Success with TC in Algeria

Young Prosopis TC-treated
Just reaching to our knees ! : Young Prosopis treated with TC in presence of the Minister of Public Health of the R.A.S.D. (center) and the Representative of Unicef Algeria, Mr. Raymond Janssens (right).

In 2005, Unicef Algeria invited me as a scientific consultant to study possible improvement of the living conditions in the refugee camps of the Sahraouis people in Southern Algeria (Sahara desert), looking for ways to enhance local food production. The main objective was to look for new possibilities to grow vegetables in small family gardens in the refugee camps in the desert with a minimum of brackish water, taken from the subsoil.

Excellent growth in 3 months time
2005-12 : Excellent growth of the young tree in 3 months time : from 30 cm to more than 100 cm.

A Memorandum of Understanding was signed with the Belgian TC-DIALOGUE Foundation, through which a project was set up to construct a large number of family gardens in different refugee camps. In these gardens, the soil conditioner TerraCottem (TC) will be used to limit the consumption of fresh water for irrigation and to limit the application of fertilizers.

Success with TC in Algeria
2005-12 : Control plant still small : from 30 cm to 40 cm, although getting the same amount of water as the TC-treated plant and at the same moment !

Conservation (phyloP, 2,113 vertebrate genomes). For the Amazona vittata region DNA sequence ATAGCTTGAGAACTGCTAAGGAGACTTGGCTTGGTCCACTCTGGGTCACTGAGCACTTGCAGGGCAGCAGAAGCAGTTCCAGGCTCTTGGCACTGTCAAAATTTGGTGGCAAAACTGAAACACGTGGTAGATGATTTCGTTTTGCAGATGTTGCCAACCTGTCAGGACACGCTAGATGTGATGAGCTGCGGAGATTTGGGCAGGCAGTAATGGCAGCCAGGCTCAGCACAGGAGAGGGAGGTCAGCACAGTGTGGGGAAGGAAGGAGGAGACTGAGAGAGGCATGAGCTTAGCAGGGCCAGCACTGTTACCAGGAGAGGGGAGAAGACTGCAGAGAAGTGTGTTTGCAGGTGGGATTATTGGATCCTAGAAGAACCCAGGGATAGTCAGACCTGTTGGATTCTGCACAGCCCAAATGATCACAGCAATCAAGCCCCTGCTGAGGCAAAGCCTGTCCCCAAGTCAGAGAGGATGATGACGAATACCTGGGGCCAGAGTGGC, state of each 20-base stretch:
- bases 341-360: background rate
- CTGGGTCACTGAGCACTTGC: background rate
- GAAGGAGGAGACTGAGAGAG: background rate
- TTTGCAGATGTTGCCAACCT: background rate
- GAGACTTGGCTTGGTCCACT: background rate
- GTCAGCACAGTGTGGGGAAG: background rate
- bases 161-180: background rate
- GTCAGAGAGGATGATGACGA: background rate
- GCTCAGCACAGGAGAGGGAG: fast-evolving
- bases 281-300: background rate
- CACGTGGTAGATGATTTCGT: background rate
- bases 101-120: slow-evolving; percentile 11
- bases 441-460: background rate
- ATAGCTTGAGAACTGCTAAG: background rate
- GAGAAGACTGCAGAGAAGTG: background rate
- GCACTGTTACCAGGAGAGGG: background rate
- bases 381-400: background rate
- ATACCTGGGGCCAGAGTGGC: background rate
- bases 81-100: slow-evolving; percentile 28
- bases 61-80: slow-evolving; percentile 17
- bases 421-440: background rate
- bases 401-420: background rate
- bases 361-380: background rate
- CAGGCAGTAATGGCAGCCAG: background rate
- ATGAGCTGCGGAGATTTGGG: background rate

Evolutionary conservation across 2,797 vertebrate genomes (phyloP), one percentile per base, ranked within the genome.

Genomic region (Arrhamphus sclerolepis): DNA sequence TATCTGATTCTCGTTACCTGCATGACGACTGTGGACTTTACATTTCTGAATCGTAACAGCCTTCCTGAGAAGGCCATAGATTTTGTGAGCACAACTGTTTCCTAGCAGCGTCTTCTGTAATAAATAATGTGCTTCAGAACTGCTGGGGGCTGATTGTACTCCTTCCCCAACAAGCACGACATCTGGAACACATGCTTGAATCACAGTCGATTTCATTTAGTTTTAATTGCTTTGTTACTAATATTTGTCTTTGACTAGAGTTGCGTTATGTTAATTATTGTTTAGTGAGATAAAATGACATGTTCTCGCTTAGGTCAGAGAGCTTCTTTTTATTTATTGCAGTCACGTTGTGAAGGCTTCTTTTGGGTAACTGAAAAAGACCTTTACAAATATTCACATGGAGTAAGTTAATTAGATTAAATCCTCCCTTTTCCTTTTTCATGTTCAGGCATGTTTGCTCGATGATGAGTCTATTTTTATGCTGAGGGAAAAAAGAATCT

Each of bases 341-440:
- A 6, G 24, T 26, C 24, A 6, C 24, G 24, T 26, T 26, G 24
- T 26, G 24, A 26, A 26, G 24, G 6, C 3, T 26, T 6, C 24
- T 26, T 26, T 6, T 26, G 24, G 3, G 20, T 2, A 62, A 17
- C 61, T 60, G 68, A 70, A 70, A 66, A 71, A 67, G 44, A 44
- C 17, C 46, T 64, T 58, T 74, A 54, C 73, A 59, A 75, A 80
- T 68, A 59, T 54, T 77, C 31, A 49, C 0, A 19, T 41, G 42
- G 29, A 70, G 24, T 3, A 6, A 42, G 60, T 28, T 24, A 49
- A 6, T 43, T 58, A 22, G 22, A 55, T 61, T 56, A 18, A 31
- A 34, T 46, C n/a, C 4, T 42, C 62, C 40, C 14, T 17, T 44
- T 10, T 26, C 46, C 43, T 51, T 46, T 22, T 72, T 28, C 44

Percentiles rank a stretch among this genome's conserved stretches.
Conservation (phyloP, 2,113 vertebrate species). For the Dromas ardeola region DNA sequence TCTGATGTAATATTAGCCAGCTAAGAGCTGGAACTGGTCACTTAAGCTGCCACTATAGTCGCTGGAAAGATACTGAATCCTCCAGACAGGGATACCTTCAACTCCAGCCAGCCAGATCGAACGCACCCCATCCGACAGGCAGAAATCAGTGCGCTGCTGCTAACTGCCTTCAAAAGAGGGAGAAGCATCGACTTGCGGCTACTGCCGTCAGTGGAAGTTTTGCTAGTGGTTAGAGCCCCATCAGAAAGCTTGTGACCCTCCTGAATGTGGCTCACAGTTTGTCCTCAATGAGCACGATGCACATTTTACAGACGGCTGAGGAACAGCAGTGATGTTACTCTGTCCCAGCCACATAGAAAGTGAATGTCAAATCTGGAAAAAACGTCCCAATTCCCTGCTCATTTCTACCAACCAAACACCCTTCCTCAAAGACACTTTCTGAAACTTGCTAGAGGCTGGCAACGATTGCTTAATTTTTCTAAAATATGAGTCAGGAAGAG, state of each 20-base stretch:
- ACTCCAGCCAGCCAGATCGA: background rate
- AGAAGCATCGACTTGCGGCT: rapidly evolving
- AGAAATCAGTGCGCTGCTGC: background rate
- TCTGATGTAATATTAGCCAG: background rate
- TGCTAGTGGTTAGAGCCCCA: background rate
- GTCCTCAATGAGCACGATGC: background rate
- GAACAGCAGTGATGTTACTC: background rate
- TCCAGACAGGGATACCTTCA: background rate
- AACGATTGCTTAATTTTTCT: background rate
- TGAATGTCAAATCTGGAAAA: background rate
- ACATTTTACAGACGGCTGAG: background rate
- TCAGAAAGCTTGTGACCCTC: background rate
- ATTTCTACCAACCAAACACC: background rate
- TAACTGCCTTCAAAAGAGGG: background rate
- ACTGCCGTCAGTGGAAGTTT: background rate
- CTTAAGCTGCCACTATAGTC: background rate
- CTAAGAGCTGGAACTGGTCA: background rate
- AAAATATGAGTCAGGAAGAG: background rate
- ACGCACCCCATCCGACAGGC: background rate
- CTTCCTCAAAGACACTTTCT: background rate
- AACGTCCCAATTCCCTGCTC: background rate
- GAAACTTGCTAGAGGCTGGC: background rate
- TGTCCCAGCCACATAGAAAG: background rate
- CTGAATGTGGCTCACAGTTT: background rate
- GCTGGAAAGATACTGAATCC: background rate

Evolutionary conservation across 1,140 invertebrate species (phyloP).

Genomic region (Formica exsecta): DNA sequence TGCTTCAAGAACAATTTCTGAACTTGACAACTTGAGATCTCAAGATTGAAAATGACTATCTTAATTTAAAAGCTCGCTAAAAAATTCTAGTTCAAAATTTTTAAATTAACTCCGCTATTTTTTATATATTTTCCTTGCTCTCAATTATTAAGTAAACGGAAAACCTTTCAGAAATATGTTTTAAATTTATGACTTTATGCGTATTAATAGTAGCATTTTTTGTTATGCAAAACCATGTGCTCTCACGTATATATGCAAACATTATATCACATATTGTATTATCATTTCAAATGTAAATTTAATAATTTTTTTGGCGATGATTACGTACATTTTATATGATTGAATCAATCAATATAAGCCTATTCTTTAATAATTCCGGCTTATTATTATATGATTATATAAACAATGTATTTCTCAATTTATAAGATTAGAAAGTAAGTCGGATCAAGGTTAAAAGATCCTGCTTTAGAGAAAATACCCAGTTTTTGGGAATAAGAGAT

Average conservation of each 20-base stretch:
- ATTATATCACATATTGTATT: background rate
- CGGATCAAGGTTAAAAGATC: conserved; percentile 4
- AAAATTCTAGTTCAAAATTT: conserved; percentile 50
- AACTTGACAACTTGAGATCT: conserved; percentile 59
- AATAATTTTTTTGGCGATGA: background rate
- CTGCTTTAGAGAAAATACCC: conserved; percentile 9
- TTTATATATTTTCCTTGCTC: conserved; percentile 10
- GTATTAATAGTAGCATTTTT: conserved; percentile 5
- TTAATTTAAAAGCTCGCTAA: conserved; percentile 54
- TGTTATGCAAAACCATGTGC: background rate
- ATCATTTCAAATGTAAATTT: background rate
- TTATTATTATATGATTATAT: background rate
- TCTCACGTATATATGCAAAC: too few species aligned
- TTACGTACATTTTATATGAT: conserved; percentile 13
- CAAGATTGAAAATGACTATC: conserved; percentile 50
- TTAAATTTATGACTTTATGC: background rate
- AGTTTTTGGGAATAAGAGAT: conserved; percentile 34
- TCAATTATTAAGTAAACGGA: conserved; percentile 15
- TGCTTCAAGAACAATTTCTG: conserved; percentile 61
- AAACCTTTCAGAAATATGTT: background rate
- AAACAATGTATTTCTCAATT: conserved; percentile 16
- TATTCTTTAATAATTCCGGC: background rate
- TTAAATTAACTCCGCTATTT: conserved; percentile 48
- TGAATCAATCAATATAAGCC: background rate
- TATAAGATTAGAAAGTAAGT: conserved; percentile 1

In agreement with the Sahraouis authorities, first of all a small test was set up in October 2005, in which TC was applied to a young tree (Prosopis juliflora) in front of the Ministry of Public Health of the Democratic Arabic Sahraouis Republic (RASD). Other young Prosopis plants function as control plants. As all young trees get the same limited amount of irrigation water from time to time, differences in outgrowth can show the effect of TC.

Pictures taken in May and July 2006 show undeniebly the positive influence of TC on tree growth : the TC-treated Prosopis (30 g of TC mixed in the plant pit of 30 x 30 x 30 cm) is already remarkably taller than all the control plants. This is a very promising situation in view of possible plantation of fruit trees in the refugee camps (local production of food, fruits, vitamins etc.).

A full report will be made in December 2006.

Author: Willem Van Cotthem

Honorary Professor of Botany, University of Ghent (Belgium). Scientific Consultant for Desertification and Sustainable Development.

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